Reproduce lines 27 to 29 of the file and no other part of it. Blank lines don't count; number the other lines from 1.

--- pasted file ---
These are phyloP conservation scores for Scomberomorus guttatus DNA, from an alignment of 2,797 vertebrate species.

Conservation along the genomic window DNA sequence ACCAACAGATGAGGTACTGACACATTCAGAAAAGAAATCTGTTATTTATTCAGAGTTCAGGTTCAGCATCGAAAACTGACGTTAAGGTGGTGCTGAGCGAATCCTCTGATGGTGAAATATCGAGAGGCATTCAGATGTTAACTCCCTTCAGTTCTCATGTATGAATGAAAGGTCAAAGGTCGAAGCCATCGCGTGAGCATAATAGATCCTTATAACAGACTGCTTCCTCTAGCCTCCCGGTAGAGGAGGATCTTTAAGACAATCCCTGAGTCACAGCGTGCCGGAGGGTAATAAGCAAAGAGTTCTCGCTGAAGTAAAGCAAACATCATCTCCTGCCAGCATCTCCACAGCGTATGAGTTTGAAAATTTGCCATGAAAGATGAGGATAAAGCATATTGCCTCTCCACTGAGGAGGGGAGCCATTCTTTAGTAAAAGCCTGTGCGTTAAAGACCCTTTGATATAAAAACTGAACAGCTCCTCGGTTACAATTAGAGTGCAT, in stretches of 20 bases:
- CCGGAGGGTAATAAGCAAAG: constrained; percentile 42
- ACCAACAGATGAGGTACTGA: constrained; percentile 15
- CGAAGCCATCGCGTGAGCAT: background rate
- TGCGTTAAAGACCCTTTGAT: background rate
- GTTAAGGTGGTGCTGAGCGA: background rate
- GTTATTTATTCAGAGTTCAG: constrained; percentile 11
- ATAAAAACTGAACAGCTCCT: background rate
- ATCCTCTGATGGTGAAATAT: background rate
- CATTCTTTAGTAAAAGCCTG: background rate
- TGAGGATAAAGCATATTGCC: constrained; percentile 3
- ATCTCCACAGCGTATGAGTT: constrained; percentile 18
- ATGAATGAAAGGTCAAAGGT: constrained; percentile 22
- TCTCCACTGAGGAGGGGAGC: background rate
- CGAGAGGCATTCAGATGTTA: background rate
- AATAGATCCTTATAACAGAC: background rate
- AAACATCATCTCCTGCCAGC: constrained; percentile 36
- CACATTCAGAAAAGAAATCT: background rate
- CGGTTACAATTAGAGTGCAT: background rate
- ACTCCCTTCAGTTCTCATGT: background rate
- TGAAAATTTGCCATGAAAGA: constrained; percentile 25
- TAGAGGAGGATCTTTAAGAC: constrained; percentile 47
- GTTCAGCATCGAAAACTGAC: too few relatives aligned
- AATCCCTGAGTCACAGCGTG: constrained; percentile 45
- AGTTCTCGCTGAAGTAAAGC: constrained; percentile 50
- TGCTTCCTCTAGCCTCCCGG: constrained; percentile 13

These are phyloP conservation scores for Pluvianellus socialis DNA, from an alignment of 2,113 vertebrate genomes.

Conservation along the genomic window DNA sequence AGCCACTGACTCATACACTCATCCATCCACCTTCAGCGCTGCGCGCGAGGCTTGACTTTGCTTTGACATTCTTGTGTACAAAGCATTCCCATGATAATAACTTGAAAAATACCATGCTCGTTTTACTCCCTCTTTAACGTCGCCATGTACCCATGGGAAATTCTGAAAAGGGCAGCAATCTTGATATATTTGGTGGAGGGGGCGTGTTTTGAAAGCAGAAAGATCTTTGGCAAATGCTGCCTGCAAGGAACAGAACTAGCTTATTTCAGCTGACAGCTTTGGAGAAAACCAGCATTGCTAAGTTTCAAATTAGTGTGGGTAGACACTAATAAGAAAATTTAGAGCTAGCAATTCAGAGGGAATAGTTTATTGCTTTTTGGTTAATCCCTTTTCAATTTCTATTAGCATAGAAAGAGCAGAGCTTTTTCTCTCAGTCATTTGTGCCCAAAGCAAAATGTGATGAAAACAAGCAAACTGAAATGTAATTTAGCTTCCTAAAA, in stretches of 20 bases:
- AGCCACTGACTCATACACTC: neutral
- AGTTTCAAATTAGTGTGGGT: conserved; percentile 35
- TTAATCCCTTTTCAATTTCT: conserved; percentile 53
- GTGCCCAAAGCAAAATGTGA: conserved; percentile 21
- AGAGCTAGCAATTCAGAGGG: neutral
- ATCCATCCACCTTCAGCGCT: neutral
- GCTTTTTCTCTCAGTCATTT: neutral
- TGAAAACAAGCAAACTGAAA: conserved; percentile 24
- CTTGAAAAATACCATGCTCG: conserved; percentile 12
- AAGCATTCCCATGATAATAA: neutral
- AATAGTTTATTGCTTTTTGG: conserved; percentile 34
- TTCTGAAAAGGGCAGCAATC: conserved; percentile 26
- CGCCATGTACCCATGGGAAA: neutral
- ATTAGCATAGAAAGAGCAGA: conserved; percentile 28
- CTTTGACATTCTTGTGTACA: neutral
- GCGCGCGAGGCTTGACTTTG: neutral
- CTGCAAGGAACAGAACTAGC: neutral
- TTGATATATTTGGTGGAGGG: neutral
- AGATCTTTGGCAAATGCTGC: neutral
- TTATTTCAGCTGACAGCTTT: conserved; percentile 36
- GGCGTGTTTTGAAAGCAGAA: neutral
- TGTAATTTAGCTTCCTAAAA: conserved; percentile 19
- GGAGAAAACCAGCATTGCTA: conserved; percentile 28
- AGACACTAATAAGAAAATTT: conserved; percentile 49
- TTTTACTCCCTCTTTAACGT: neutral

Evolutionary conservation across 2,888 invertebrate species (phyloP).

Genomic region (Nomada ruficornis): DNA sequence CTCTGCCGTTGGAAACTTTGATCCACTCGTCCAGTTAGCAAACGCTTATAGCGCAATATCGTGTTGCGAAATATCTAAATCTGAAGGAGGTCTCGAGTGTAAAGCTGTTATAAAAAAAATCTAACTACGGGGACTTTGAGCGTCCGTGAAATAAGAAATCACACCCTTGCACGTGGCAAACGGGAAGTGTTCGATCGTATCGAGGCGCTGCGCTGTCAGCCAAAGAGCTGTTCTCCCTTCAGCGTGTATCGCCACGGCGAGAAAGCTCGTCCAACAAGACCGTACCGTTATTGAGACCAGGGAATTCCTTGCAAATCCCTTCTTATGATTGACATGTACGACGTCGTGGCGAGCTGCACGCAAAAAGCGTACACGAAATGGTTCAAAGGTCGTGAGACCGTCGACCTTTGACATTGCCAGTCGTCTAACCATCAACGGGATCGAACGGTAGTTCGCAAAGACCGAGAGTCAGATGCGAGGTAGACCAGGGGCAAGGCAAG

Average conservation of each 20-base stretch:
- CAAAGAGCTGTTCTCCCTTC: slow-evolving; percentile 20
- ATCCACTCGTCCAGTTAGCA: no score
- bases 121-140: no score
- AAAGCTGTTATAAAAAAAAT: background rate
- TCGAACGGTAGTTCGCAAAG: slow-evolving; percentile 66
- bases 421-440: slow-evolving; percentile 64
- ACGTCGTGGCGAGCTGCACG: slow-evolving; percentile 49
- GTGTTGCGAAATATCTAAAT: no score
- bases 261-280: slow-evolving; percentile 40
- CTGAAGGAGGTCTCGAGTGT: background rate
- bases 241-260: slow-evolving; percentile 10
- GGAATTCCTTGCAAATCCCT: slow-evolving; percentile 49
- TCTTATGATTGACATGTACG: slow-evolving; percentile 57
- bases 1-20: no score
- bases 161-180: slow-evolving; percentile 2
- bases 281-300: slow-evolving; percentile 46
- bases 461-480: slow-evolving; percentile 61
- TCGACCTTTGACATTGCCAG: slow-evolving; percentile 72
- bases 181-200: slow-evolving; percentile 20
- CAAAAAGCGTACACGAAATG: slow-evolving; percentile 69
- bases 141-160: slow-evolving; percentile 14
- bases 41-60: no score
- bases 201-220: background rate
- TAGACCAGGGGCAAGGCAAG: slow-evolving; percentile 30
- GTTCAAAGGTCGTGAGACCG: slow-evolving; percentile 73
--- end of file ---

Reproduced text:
- TGCTTCCTCTAGCCTCCCGG: constrained; percentile 13

These are phyloP conservation scores for Pluvianellus socialis DNA, from an alignment of 2,113 vertebrate genomes.

Conservation along the genomic window DNA sequence AGCCACTGACTCATACACTCATCCATCCACCTTCAGCGCTGCGCGCGAGGCTTGACTTTGCTTTGACATTCTTGTGTACAAAGCATTCCCATGATAATAACTTGAAAAATACCATGCTCGTTTTACTCCCTCTTTAACGTCGCCATGTACCCATGGGAAATTCTGAAAAGGGCAGCAATCTTGATATATTTGGTGGAGGGGGCGTGTTTTGAAAGCAGAAAGATCTTTGGCAAATGCTGCCTGCAAGGAACAGAACTAGCTTATTTCAGCTGACAGCTTTGGAGAAAACCAGCATTGCTAAGTTTCAAATTAGTGTGGGTAGACACTAATAAGAAAATTTAGAGCTAGCAATTCAGAGGGAATAGTTTATTGCTTTTTGGTTAATCCCTTTTCAATTTCTATTAGCATAGAAAGAGCAGAGCTTTTTCTCTCAGTCATTTGTGCCCAAAGCAAAATGTGATGAAAACAAGCAAACTGAAATGTAATTTAGCTTCCTAAAA, in stretches of 20 bases: